NAIROBI, Kenya — Late one night in December at my home in Mogadishu, Somalia, my brother and I had just finished watching a DVD — "More Than Enough" with Jennifer Lopez — when my cell phone flashed with a text message.
The message came from a number I didn't know, and it read: "We know what bad things you are doing. You have to stop it within 24 hours, otherwise you will be killed anywhere you go."
As a journalist in Somalia, death threats are part of the job. Dozens of my fellow journalists have received threats recently, and at least nine have been killed since February 2007, according to Amnesty International, which says Somalia may be the most dangerous place in the world to be a reporter.
For the past year, as Islamist-led militias battle government forces in and around Mogadishu, journalists who tell the truth about the conflict and its massive toll on civilians have been targeted by both sides. One of them, Mahad Ahmed Elmi, a popular radio host and freelancer for McClatchy, was shot dead outside his office one morning in August by an unknown gunman.
Despite the dangers, I remained in Mogadishu — until that threat, and what happened the following day, forced me to flee.
I am 22 years old. I had replaced Mahad as McClatchy's reporter in Mogadishu and was working as a newscaster on a private FM radio station. My wife, a naturalized American citizen, left for the United States a few months ago after we learned that she was pregnant with our first child.
It was impossible to know where the threats against me and others came from. Anything you wrote or said on the air could get you in trouble. Government forces had raided our offices several times, shut down the station and arrested journalists.
In a February report, Amnesty wrote that the attacks on reporters "appear to be part of a systematic attempt ... to hide from scrutiny violations of international human rights and humanitarian law by all parties to the conflict."
When I received the text, I called back. A man answered. "Salaam aleikum," he said softly. I replied, "Wa alaika salaam.
"Why was this threat sent to me?" I asked. "What bad things am I doing?"
He answered: "I don't know. My bosses told me to send you this message. Wa salaam aleikum — and never call me again." He hung up.
That night I didn't sleep. In the morning, I decided to walk to work as usual, hoping to talk things over with my colleagues. As I passed through Bakara, the main marketplace in Mogadishu, there was a scuffle a few feet away from me. Two men with pistols shot a man point-blank and left him for dead in the middle of the road.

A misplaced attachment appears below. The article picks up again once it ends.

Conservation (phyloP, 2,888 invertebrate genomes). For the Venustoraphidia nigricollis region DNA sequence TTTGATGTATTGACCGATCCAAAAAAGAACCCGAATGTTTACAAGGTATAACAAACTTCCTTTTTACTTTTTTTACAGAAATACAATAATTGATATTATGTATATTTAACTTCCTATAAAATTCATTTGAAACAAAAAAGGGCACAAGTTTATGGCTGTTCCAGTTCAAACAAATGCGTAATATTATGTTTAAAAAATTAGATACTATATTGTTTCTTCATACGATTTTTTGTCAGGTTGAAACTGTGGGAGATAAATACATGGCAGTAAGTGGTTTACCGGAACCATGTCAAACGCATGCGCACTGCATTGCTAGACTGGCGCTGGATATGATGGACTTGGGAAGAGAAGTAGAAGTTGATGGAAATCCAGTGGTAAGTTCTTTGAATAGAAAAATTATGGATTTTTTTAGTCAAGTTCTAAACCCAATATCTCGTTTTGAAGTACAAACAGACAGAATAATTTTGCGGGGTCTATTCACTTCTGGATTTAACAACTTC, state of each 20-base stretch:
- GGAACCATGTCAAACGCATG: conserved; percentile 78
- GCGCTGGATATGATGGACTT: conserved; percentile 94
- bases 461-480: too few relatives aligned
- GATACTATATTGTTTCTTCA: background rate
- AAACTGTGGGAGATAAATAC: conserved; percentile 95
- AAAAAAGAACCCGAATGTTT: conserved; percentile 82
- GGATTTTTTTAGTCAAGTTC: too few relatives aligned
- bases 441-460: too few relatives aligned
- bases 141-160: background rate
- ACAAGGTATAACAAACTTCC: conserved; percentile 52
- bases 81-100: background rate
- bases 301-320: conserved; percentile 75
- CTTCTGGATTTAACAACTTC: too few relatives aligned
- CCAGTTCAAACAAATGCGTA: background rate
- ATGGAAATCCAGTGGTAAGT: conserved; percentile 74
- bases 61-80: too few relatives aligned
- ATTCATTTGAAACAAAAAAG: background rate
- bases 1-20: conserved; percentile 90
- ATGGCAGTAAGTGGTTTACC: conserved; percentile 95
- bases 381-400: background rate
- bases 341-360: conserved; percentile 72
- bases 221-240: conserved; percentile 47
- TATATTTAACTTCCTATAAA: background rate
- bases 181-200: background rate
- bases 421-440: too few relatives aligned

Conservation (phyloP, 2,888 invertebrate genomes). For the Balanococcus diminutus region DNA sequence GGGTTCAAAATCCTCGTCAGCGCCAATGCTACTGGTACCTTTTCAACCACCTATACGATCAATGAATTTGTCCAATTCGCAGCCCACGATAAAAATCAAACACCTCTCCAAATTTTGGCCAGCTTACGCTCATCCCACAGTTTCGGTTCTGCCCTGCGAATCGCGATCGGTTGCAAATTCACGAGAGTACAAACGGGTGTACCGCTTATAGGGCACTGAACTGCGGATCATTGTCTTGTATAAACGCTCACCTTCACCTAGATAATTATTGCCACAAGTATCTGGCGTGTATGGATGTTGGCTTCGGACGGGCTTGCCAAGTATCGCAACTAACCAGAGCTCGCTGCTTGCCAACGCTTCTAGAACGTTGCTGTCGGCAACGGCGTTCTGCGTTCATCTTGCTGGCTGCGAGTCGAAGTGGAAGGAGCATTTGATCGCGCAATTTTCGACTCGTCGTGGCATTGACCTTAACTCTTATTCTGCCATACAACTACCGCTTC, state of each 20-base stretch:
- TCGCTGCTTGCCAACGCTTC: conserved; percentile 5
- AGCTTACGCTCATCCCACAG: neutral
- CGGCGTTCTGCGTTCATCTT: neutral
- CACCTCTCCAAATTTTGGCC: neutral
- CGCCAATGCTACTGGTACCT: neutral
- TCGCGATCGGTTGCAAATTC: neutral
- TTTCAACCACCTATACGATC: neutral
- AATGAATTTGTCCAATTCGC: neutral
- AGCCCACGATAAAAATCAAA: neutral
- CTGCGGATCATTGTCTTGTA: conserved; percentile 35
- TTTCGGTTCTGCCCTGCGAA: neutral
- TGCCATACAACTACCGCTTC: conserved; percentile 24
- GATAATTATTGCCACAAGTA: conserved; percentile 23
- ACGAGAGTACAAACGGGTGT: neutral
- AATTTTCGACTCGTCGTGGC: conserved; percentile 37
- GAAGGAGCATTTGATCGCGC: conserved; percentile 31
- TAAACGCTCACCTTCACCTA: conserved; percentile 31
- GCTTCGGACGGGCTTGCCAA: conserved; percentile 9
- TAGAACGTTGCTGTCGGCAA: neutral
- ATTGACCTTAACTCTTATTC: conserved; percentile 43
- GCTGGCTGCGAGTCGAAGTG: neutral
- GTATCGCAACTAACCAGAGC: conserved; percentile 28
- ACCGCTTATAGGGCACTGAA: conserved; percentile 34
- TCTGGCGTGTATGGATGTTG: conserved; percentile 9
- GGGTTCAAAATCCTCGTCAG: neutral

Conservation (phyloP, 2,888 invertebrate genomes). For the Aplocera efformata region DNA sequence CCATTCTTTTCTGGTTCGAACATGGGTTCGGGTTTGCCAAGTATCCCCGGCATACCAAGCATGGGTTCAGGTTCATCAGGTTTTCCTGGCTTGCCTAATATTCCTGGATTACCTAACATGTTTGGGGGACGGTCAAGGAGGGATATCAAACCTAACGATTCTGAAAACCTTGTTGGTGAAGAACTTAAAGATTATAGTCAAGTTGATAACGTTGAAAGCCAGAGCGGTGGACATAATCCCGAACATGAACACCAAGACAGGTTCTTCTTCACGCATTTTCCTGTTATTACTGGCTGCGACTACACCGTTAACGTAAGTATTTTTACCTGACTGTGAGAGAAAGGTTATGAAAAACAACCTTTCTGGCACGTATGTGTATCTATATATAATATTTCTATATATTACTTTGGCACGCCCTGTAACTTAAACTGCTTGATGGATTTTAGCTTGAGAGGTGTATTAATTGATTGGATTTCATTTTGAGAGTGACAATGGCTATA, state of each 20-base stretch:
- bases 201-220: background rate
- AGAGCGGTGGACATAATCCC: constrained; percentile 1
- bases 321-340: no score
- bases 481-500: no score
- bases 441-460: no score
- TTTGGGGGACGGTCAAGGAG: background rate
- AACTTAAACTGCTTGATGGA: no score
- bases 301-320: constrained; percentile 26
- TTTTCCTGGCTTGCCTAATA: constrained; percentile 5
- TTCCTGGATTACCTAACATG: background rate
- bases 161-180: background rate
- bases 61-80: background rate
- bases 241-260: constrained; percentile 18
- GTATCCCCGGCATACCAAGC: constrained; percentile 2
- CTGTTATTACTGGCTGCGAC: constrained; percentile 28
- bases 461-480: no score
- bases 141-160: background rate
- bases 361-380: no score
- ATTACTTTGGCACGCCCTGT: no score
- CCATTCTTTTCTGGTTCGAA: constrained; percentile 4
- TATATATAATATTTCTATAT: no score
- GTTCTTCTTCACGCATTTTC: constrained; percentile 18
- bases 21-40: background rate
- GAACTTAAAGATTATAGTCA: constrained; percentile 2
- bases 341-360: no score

People fled. Some whispered that the gunmen had killed a journalist. But I recognized the victim; he wasn't a journalist. I knew the killers had come for me and missed their target.
Accidental killings aren't unusual in Mogadishu. Killers take orders from their bosses to assassinate people they don't know and have never seen before. I was saved by a mistake.
With the change in my pocket — 30,000 Somali shillings, about $1.50 — I jumped in a minibus taxi bound for Afgoye, a refugee encampment 20 miles from Mogadishu. A few hours later, I received another text message. "You were very lucky to survive today because of our mistake," it read. "So you have more time still to live. But be aware that you are still our target."
I stayed in Afgoye for a month, living among hundreds of thousands who had fled Mogadishu, in a three-room house made of sticks that housed a family of nine. The United Nations has called the situation in Afgoye the worst humanitarian crisis in Africa.
My mother and father in Mogadishu were able to collect some money from relatives living abroad. With about $220, I bought passage on a minibus to the Kenyan border, where I hoped I would be safe.
About 20 of us, including a mother with a baby who was about 8 months old, squeezed into the bus. We drove along dirt roads through empty towns and forests controlled by Islamist militias, which rule most of the country south of Mogadishu.
In two towns, Afmadow and Young Hargeisa, we were stopped at checkpoints to make payments to young fighters. They wore long white robes or camouflage, and their faces were covered — sure signs of Islamist militiamen.
On Feb. 25, I finally reached Nairobi, Kenya. I share a tiny room with three other refugees in Eastleigh, a sprawling Somali enclave, and I feel safe. But there's no work, and I'm in Kenya illegally. Once already, police officers have stopped me and demanded to see identification. I had to pay a $3 bribe so they'd leave me alone.
Every day, I use a cheap calling card to phone my wife, who's now living in the Midwest with her father, a taxi driver. Our son is due in May, and he kicks my wife's belly constantly. I miss her.
I hope our families can somehow bring me to the United States — or anywhere else. Things in Somalia are terrible now, and the country needs journalists, but I cannot go back.
(Ali, whose full name is being withheld for his protection, was a McClatchy special correspondent in Mogadishu from September to December 2007.)